As the various Vanderbilts went about their business, spending the vast fortune accumulated by the Commodore and his eldest son, few of them paid close attention to the sources of that fortune. The New York Central began to decline in value in the 1920s, and the transportation business changed from one of all rail across country to automobiles, buses, and beginning in the 1930s, commercial aviation. Trucks began to cut into freight rates.

The sheer number of Vanderbilts who financed their spending through the existing fortune rather than through earning violated a cardinal rule of maintaining wealth. The practice of spending the interest and dividends earned from investments, rather than the capital itself, is a well-established premise that the family simply ignored, treating their shares of the fortune as if it were a bottomless well until the well inevitably ran dry.

The New York Central stock began to drop, and as it did it took the Vanderbilt fortune down with it, eventually, they lost control of the company to the Chesapeake and Ohio Railroad. The decline in Vanderbilt income coincided with the sales of many of the properties, including Vanderbilt Row, the strip along New York’s Fifth Avenue which once held the Manhattan mansions of several members of the clan.

Like his brother Neily, Reginald Claypoole Vanderbilt contributed nothing to the family coffers. At 21 Reginald came into his inheritance, that same night losing more than $70,000 dollars gambling. A devoted drinker, Reginald lived the life of a rake. He married and had a daughter, abandoned wife and child, remarried after he was divorced, had another daughter, and spent his days’ gambling, drinking, and spending his fortune.

When he died he left behind nothing besides the trust fund established for his daughters during the divorce proceedings. Neily and Reginald were the first of the Vanderbilts to squander their entire inheritance, though in fairness Neily had quite a bit of help spending the money from his wife Grace. The Vanderbilt name by the 1920s still carried the cachet of wealth, but the real wealth was being rapidly depleted.

10 Reasons the Vanderbilts Lost the World’s Greatest Fortune
Alfred Gwynne Vanderbilt died in the sinking of RMS Lusitania in 1915. Wikimedia

Alfred Gwynne Vanderbilt

Alfred was the eldest son of Cornelius Vanderbilt II, and at the death of his father, he received the bulk of the estate, with his brothers Neily and Reginald receiving substantially smaller amounts. Cornelius believed his son to be much better prepared to handle the fortune, and was persuaded to give less to Neily by his wife, who believed that Grace Wilson had married Neily to get her hands on Vanderbilt money. Another brother, William, had died years earlier.

Alfred was educated at Yale and was on a world tour when he learned of his father’s death while in Japan. In his new status as head of his branch of the extended Vanderbilt family, Alfred began working at the New York Central, then the main source of the family’s income. He began, despite his social and financial status, as a clerk in order to learn all aspects of the business. It was Alfred who built the Vanderbilt Hotel at the corner of 34th and Park Avenue, where he chose to reside when in the city.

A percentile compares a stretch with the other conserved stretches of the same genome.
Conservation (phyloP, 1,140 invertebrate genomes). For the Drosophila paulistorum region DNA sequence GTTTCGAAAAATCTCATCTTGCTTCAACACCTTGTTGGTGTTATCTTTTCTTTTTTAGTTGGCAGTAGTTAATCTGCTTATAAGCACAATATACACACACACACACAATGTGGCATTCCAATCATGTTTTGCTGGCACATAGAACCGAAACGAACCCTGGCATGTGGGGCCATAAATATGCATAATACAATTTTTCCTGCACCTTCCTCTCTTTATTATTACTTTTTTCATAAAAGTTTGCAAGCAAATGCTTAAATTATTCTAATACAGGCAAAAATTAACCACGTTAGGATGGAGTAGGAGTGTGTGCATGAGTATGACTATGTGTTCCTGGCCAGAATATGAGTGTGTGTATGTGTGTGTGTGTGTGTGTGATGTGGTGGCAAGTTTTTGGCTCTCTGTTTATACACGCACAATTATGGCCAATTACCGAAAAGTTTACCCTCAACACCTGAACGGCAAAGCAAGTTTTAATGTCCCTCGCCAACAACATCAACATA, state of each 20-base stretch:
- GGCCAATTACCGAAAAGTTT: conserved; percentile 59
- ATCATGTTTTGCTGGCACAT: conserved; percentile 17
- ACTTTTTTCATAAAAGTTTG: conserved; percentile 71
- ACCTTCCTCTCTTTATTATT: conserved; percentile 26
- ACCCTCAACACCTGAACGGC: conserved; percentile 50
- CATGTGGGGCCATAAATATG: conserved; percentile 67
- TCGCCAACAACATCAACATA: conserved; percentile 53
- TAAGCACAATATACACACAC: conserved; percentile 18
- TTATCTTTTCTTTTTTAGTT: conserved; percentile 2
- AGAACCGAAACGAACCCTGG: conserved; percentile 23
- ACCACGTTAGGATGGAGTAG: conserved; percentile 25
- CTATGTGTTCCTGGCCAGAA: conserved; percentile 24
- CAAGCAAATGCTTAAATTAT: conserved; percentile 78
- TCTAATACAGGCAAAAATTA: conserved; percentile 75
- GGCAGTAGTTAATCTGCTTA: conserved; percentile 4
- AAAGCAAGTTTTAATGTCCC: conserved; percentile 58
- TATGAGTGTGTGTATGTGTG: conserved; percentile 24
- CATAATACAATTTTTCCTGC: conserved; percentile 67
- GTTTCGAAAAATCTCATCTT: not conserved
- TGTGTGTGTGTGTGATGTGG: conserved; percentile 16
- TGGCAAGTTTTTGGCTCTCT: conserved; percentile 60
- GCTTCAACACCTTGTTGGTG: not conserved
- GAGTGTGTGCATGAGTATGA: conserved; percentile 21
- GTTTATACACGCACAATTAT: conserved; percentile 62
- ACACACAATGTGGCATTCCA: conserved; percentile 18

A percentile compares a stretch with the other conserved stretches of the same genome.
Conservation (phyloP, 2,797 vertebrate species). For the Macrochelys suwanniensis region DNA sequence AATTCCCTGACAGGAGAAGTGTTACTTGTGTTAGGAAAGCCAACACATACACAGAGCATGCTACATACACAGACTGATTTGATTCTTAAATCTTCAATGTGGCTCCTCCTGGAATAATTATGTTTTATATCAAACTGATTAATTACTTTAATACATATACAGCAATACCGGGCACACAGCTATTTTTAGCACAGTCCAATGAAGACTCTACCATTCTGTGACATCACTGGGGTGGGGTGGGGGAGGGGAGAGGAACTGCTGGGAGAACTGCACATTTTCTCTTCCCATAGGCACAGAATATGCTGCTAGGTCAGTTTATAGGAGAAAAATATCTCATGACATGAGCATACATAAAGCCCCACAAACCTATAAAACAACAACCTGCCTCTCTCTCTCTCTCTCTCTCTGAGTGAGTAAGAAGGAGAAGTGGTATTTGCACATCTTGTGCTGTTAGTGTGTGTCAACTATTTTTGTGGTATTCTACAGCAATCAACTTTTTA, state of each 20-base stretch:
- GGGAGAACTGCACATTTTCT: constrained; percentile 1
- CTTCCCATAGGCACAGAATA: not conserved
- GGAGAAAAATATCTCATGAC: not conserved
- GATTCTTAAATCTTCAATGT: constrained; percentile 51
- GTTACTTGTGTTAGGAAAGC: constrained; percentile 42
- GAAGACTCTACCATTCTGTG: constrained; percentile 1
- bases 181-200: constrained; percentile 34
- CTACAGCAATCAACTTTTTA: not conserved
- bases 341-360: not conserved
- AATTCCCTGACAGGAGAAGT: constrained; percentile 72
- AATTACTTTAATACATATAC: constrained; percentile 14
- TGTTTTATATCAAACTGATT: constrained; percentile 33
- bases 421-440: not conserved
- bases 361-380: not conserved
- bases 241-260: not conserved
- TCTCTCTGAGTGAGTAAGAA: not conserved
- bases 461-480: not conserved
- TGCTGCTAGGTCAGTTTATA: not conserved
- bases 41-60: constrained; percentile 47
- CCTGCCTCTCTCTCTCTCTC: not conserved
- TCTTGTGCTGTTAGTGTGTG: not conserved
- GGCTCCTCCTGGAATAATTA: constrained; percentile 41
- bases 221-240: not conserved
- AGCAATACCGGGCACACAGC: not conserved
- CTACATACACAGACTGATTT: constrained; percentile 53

Alfred married Ellen French in 1901, only to be sued by her for divorce in 1908, under allegations of adultery on his part. Following the divorce, Alfred sought solace in London, and remarried there in 1911, to the heiress of the Bromo-Seltzer fortune, Margaret Emerson. In England, Vanderbilt enjoyed coaching (racing coaches of the old English style) and fox hunting. In 1915, again living in America, he left for a journey to England to purchase fox hounds, embarking on RMS Lusitania.

Alfred perished when Lusitania was torpedoed and sunk by a German U-boat on May Day, 1915. A myth that he was one of the scheduled passengers on Titanic three years earlier was disproven, it was George Washington Vanderbilt who was scheduled to make that fateful voyage before canceling his plans. Alfred’s death was reported by many who observed him assisting a young mother by giving her his own life jacket. His body was never found.

Alfred’s death transferred a large part of his fortune to his brothers Neily (whom he had assisted with funds earlier) and Raymond, which allowed them to squander it. The size of his estate was $15.5 million, and he left bequests for his wife Margaret and their children. She used part of the money to purchase a 47 room mansion in Massachusetts situated on 316 acres. Alfred didn’t squander the Vanderbilt fortune, but his early death allowed others of his family to do so.

10 Reasons the Vanderbilts Lost the World’s Greatest Fortune
A view of Woodlea in 1905. Today the site is a country club. Wikimedia

Woodlea

In 1892 Elliott Fitch Shepard began construction of a 140 room mansion near what was then North Tarrytown (today’s Sleepy Hollow) New York. Shepard was the husband of Margaret Louisa Vanderbilt Shepard, sister of Cornelius Vanderbilt II and granddaughter of the Commodore. The house was constructed on a tract of over 500 acres of land, acquired by Shepard, a banker, publisher, attorney, and judge. Their New York home was part of the Vanderbilt row of mansions on Fifth Avenue.